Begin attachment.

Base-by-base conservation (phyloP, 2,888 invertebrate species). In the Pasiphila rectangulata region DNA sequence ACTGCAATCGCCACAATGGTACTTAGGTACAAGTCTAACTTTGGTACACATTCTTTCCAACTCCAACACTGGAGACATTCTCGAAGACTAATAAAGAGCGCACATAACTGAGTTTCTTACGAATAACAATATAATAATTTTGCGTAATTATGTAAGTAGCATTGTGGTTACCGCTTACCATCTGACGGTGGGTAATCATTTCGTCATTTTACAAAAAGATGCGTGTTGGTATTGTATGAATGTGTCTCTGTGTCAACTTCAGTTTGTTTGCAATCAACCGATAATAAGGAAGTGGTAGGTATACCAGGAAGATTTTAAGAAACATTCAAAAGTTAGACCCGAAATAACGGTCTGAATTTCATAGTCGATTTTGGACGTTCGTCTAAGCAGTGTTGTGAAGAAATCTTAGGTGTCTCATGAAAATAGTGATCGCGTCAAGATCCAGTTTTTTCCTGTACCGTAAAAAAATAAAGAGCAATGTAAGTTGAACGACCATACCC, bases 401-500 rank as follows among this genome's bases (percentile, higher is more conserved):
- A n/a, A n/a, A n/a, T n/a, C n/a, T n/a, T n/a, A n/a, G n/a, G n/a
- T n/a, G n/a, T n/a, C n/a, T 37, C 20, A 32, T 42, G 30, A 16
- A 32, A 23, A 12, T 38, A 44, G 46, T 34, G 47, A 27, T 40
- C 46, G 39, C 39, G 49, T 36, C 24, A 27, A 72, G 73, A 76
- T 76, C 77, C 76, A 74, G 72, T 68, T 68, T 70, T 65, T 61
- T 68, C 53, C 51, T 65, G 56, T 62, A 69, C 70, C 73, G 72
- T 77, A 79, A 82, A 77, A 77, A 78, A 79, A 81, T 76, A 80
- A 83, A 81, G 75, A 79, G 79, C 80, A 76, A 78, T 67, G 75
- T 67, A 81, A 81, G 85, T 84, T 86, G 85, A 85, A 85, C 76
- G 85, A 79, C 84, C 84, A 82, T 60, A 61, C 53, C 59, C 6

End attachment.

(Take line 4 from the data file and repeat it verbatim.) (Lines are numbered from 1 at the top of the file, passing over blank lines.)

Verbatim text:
- A 32, A 23, A 12, T 38, A 44, G 46, T 34, G 47, A 27, T 40